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Experimental and natural host specificity of Loma salmonae (Microsporidia)

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Loma salmonae, Microsporidia, transmission, host specificity

Abstract (summary)

The microsporidian Loma salmonae (Putz, Hoffman & Dunbar, 1965) Morrison & Sprague, 1981 has caused significant gill disease in Pacific salmon Oncorhynchus spp. Host specificity of the parasite was examined experimentally by per os challenge of selected salmonids and non-salmonids with infective chinook salmon O. tshawytscha gill material. Pink Oncorhynchus gorbuscha and chum salmon O. keta, brown Salmo trutta and brook trout Salvelinus fontinalis, and chinook salmon (controls) were positive, whereas Atlantic salmon Salmo salar and Arctic char Salvelinus alpinus were negative. In addition, no non-salmonids were susceptible to experimental exposure. Wild Pacific salmon species in British Columbia, Canada, were examined for L. salmonae during their freshwater life history stages (smolts, prespawning, spawning). All stages were infected, although infections in smolts were only detectable using a L. salmonae-specific PCR test. Many previous Loma spp. described from Oncorhychus spp. are likely L. salmonae based on host, parasite morphology, and site of infection.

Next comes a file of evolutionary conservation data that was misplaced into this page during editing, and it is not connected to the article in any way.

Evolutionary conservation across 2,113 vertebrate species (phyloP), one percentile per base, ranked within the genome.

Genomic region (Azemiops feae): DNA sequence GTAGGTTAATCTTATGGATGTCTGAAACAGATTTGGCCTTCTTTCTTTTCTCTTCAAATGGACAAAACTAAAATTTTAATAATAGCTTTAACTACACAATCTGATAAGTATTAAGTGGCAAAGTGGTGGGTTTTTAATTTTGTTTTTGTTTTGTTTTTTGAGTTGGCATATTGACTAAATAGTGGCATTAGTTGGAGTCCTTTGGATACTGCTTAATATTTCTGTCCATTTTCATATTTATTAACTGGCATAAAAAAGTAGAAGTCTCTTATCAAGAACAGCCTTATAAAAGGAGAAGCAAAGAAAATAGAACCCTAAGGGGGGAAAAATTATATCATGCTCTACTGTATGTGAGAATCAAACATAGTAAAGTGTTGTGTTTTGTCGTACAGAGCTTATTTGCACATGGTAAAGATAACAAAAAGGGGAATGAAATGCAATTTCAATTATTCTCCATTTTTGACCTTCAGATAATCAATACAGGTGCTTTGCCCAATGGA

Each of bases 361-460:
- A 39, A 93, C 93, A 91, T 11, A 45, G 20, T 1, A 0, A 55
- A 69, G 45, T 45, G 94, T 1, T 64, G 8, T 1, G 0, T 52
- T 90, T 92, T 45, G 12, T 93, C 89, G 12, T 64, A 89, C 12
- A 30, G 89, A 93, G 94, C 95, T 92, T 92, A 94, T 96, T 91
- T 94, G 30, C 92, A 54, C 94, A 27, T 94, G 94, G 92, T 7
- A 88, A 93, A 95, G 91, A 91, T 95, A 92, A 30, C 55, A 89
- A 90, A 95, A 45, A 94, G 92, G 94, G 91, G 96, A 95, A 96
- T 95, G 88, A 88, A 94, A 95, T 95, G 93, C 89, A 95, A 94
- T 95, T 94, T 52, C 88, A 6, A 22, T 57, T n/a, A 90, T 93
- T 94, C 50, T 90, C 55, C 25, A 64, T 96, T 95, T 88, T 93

Publication Information

Shaw, R.W., Kent, M.L., Brown, A.M., Whipps, C.M.,and Adamson, M.L. (2000). Experimental and natural host specificity of Loma salmonae (Microsporidia) Dis. Aquat. Org. 40(2):131-6.


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